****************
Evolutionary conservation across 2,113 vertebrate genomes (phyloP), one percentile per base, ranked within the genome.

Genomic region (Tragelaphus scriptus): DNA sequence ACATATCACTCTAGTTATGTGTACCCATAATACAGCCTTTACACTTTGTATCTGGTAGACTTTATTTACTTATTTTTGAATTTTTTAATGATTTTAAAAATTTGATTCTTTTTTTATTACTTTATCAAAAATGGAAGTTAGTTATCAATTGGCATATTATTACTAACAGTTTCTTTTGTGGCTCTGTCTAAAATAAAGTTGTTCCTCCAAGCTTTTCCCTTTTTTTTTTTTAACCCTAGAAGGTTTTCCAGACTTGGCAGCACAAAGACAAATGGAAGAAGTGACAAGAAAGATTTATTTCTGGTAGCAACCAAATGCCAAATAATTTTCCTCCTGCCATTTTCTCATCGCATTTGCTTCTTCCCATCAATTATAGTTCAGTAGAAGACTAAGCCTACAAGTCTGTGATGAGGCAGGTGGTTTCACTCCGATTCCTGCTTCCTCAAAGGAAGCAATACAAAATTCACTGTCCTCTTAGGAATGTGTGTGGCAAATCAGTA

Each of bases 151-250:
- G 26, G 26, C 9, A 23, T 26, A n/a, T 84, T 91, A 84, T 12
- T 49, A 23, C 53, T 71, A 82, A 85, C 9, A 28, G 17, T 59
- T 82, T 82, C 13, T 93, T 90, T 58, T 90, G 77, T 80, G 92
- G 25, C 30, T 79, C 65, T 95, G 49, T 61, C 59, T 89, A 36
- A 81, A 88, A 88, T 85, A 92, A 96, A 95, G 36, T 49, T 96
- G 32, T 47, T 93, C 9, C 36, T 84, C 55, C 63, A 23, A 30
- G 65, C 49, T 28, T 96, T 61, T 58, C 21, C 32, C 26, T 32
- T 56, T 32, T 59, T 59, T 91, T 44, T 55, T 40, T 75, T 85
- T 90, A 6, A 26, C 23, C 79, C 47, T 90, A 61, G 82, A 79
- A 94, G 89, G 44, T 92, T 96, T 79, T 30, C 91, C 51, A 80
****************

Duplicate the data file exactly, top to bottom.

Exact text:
Evolutionary conservation across 2,113 vertebrate genomes (phyloP), one percentile per base, ranked within the genome.

Genomic region (Tragelaphus scriptus): DNA sequence ACATATCACTCTAGTTATGTGTACCCATAATACAGCCTTTACACTTTGTATCTGGTAGACTTTATTTACTTATTTTTGAATTTTTTAATGATTTTAAAAATTTGATTCTTTTTTTATTACTTTATCAAAAATGGAAGTTAGTTATCAATTGGCATATTATTACTAACAGTTTCTTTTGTGGCTCTGTCTAAAATAAAGTTGTTCCTCCAAGCTTTTCCCTTTTTTTTTTTTAACCCTAGAAGGTTTTCCAGACTTGGCAGCACAAAGACAAATGGAAGAAGTGACAAGAAAGATTTATTTCTGGTAGCAACCAAATGCCAAATAATTTTCCTCCTGCCATTTTCTCATCGCATTTGCTTCTTCCCATCAATTATAGTTCAGTAGAAGACTAAGCCTACAAGTCTGTGATGAGGCAGGTGGTTTCACTCCGATTCCTGCTTCCTCAAAGGAAGCAATACAAAATTCACTGTCCTCTTAGGAATGTGTGTGGCAAATCAGTA

Each of bases 151-250:
- G 26, G 26, C 9, A 23, T 26, A n/a, T 84, T 91, A 84, T 12
- T 49, A 23, C 53, T 71, A 82, A 85, C 9, A 28, G 17, T 59
- T 82, T 82, C 13, T 93, T 90, T 58, T 90, G 77, T 80, G 92
- G 25, C 30, T 79, C 65, T 95, G 49, T 61, C 59, T 89, A 36
- A 81, A 88, A 88, T 85, A 92, A 96, A 95, G 36, T 49, T 96
- G 32, T 47, T 93, C 9, C 36, T 84, C 55, C 63, A 23, A 30
- G 65, C 49, T 28, T 96, T 61, T 58, C 21, C 32, C 26, T 32
- T 56, T 32, T 59, T 59, T 91, T 44, T 55, T 40, T 75, T 85
- T 90, A 6, A 26, C 23, C 79, C 47, T 90, A 61, G 82, A 79
- A 94, G 89, G 44, T 92, T 96, T 79, T 30, C 91, C 51, A 80